How to fix a waxing error?


#1

I washed my car, and then used a water-absorbing towel to dry off. I let it dry a bit more in the sun. Then I pulled it out of the sun to cool for two hours to cool down the body before waxing. Finally, I gave it a real nice waxing. When I pulled back into the sun, I noticed there are several visible water marks on the car’s body from the minerals in the hose water that had dried. I unknowingly waxed right over them. Tried gently rubbing, but they don’t come out. Re-waxing over the top of it didn’t help. So it appears now the water marks are temporarily protected under the wax?

Any fix for this waxing mistake?


#2

What kind of wax did you use?


#3

Mother’s Brazilian Carnauba.


#4

Almost any polishing (cleaning) compound will cut through that and remove the water spots.


#5

Be careful with the term “polishing compound”. It’s used to denote a micron-level abrasive used to final-finish new paint as well as often used for car waxes. “Compound” denotes the abrasive type.

My suggestion would be to get a cleanser that removes wax (any parts store will have one), remove the wax and clean the spots, and start over. I’d avoid anything at all abrasive.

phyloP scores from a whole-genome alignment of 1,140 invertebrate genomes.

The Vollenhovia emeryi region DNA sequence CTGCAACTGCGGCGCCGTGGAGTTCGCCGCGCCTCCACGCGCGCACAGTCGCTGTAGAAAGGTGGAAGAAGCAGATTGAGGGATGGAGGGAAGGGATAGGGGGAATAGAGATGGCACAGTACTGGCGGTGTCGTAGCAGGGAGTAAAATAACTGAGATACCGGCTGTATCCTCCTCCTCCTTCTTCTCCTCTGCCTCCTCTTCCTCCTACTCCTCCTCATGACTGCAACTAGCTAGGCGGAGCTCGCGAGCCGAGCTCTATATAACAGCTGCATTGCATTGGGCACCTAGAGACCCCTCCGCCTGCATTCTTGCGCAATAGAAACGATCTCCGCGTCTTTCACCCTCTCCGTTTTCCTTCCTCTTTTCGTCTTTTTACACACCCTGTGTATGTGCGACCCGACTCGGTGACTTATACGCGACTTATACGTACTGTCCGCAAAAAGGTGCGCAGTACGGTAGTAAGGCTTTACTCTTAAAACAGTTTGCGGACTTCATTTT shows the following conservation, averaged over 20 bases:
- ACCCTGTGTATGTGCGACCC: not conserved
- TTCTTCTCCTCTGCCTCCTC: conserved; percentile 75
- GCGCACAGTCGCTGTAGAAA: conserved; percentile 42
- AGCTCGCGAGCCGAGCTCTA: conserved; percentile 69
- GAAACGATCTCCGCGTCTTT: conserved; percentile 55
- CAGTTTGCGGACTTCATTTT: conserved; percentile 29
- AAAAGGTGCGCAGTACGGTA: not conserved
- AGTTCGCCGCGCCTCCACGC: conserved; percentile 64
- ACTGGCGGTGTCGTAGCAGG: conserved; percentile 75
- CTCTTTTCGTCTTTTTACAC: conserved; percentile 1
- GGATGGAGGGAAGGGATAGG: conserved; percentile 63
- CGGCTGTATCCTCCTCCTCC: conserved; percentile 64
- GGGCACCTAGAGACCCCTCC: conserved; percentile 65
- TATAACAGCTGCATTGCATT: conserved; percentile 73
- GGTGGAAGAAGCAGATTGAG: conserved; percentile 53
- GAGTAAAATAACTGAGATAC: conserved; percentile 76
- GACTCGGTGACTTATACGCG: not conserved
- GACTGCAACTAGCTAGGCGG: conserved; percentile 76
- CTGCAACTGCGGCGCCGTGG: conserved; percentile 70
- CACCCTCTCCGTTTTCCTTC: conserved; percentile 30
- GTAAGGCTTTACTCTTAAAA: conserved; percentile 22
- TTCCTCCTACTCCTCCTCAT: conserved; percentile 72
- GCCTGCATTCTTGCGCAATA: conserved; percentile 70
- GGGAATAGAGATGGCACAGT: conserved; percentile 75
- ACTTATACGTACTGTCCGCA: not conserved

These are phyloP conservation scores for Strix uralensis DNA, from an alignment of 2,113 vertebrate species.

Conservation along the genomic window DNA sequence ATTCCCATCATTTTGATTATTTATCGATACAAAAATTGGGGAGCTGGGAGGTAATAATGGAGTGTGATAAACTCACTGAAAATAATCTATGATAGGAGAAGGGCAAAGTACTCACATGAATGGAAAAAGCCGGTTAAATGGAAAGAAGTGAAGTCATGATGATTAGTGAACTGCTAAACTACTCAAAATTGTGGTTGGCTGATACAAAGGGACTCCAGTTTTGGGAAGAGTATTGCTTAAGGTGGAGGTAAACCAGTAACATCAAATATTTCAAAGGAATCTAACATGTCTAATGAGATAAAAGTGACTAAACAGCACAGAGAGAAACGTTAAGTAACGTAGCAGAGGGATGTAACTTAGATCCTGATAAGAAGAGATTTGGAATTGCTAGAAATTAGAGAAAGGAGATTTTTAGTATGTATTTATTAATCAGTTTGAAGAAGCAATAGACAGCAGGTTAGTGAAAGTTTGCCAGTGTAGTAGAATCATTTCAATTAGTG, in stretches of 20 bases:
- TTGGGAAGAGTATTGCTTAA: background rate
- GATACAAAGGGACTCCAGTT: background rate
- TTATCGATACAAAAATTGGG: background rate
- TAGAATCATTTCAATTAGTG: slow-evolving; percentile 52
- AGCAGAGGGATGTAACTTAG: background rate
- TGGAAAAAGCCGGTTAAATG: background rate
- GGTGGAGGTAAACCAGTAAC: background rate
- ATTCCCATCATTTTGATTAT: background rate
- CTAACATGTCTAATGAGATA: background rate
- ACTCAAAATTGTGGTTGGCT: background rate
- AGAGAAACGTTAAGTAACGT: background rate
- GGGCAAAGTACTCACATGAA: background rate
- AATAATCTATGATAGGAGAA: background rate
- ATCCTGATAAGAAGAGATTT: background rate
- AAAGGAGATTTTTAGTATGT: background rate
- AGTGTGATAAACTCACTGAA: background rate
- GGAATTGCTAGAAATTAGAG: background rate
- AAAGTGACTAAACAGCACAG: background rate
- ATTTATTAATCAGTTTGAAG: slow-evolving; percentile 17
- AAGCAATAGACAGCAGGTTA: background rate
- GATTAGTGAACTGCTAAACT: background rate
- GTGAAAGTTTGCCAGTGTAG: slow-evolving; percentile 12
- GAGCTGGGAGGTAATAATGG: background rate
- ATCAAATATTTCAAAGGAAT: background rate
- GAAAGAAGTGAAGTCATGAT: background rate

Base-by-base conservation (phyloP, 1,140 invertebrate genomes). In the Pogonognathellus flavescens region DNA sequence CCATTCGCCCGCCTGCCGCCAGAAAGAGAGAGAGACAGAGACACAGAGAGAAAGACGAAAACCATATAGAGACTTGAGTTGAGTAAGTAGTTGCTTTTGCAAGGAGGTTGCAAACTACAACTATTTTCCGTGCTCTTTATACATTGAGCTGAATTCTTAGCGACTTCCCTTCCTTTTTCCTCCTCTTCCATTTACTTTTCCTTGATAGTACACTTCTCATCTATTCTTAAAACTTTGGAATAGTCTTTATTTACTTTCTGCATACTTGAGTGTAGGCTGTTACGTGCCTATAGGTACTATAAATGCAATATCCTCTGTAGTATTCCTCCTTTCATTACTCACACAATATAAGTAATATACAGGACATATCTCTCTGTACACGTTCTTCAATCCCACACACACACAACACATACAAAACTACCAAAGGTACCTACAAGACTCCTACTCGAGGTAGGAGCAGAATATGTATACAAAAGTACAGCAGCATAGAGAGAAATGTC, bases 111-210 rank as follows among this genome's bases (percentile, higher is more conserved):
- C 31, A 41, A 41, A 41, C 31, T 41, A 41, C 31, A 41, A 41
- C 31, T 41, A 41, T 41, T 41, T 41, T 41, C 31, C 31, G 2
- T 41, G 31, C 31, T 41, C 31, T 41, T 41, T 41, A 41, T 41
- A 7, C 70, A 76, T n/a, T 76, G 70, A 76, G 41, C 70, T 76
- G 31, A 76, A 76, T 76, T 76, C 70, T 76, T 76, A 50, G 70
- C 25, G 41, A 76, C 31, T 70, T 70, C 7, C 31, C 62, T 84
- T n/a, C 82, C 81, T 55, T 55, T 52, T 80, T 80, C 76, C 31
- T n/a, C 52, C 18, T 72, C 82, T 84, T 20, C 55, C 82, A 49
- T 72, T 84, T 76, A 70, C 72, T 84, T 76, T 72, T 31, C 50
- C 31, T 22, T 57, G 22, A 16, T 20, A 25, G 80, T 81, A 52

#6

I’ve never used it, but I see that Rust-Oleum has a wax and tar remover for cars, so I guess you could use that to remove the wax, use a clay bar to remove the water spots, and wax again.


#7

In the paint and body section at AutoZone, they have a wax stripper.


#8

Clay kit by mcguire might work.


#9

Is the water spot one you can see or one you can feel??

If you can feel it, it is a mineral deposit that will come off with a little white vinegar mixed half and half with water and a little car wash soap. Wash on, work it with a sponge and rinse.

If its the type you can only see, it has etched the paint. Polishing compound will usually get it out. Really bad ones may actually need a little rubbing compound first, then polishing, then clearcoat polish and wax.


#10

Excellent point as usual, Mustangman.
+1


#11

If it doesn’t bother you much, just leave it alone and deal with it at the next wax job.


#12

Vinegar removes wax.


#13

Yes, vinegar does remove wax, very effectively!

Oddly enough, so does dish soap. That’s why car wash soaps are different. Washing with Dish soap is a great first step before a re-wax or a re-paint.


#14

Depends on the dish soap. I used Ivory liquid for years and it never removed my wax. Dish soaps with citrus additives, “lemon scent” soaps, will remove the wax, however.